Wednesday, December 13, 2006

Leadership in Seattle Public Schools

Many of us, including me, have been complaining about Raj's lack of leadership skills as Superintendent. Others, including the Seattle Times, have been complaining about the School Board's lack of leadership skills. Because I am, quite frankly, really tired of that discussion that seems to be getting us nowhere, I'd like to raise a different leadership issue today --- principals, and their leaderships skills or lack thereof.

I saw what happened at Graham Hill Elementary with constant principal turnover and a few very week principals. I've read and heard stories about weak principals at various schools around the district and the effect they are having on teaching and learning at the school. For example, after years of having a strong, talented principal, Kimball Elementary now has a principal who, faced with budget problems, left it up to a staff vote whether to increase class sizes or let go staff, who were named in the discussion. I'm all for participatory decision-making, but that strikes me as ludicrous and an abdication of leadership. You can guess how the vote came out.

There are many Seattle Public Schools principals with strong leadership skills who are doing wonderful, inspired work, and they should be celebrated, frequently and publicly. However, there are others who should not be allowed to continue as principals, being shuffled from school to school.

And the Seattle Public School culture, with its emphasis on secrecy and claiming that everyone is wonderful and doing a great job (see the 2005-06 Annual Superintendent Evaluation for a clear example of this) only adds to the problem. Principals are shuffled from one school to another with no explanation and little notice. Principals are put on leave, or take leave, with no details provided to the parents and staff.

For example, today in the Seattle Times is the following:

Whittier principal placed on leave

Parents at Whittier Elementary School in North Seattle learned late last week that the principal is on leave, but the Seattle School District won't say why. Alex Coberly, 33, has been the principal at the school since 2002. Seattle Public Schools spokeswoman Teresa Wippel said Coberly was placed on paid leave beginning last Thursday. Wippel declined to explain, saying only that students have not been harmed. Wippel also wouldn't say whether Coberly's leave was tied to a particular incident, whether police are involved or whether anyone is investigating. A letter sent to Whittier parents said "we are not certain when [Coberly] will be returning." An interim principal is in place at the school now.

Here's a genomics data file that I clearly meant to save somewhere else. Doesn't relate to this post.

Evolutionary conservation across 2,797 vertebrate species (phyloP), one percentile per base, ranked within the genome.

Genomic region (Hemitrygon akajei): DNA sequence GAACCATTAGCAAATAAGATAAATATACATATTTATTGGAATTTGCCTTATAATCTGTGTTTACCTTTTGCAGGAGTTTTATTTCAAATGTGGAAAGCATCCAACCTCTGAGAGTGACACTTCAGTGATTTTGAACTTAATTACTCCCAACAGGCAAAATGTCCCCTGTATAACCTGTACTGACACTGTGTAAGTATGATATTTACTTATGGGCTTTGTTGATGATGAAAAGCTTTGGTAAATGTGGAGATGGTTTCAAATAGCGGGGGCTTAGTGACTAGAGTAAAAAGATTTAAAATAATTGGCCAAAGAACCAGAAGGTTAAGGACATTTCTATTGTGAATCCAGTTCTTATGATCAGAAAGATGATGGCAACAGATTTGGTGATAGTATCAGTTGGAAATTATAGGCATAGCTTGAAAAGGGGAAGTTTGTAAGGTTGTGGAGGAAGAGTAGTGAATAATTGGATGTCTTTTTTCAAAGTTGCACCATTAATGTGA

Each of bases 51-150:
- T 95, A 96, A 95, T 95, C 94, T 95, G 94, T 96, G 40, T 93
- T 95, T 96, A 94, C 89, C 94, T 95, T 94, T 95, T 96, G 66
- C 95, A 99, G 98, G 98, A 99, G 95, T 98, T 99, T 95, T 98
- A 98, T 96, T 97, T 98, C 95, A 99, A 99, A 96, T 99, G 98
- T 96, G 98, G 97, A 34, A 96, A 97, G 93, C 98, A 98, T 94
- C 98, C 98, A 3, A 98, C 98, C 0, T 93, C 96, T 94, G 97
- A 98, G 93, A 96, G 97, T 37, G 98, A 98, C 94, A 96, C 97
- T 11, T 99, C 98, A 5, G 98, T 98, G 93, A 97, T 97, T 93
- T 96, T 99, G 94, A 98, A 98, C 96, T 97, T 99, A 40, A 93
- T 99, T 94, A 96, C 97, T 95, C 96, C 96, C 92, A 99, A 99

Parent Teacher Association Vice President Shawn Severin said she didn't know why Coberly was placed on leave, but, she said, "He is an upstanding guy that we support."

147 comments:

Anonymous said...

"Wippel declined to explain, saying only that students have not been harmed."

Good grief. That's the best they can do? If my child were at this school, I'd take absolutely no comfort in that statement. Either the principal indeed did something wrong, or the district is purging someone for their own reasons. (I think we can all agree that when we deal with the district, we're dealing with a very secretive political animal that doesn't like to be challenged.)

I'm glad you've taken up this topic because it's been absent in the closure discussion, and it's one that got a lot more attention during John Stanford's tenure, where moving principal's became an art form.

Stanford operated under the pretext that moving a "strong" principal to a weak school would automatically bring up that school. And in many cases, this experiment worked, but only for the school that got the new principal. The resulting downturn at schools that got "weaker" principals after enjoying strong leadership was an issue that seems to have died with Superintendent Stanford's passing.

This is a component of the closure and consolidation game I'm still unclear about: will the district lose their previous commitment to local control (another Stanford invention, having principals operate like CEOs) and make all schools tow the same line?

Melissa Westbrook said...

On Whittier, my kids attended it. Most of the years we were there our principal was Greg Imel, a great guy and low-key principal. He chose to ask the district, after several successful years there, to move to a school with more challenges. He loved Whittier but he thought it ran well (very good parent participation and strong staff). He was transferred to Dunlap (where he is today). Unfortunately, the Dunlap parents had no voice in the process. It's a mostly minority school and Greg is white. They weren't happy but I went down to a meeting and told them I thought it was disrespectful that they had no voice in the process but I could say that Greg is a good principal. I was a courgeous thing for him to do because he went from a school with high parent participation to a school with no PTA.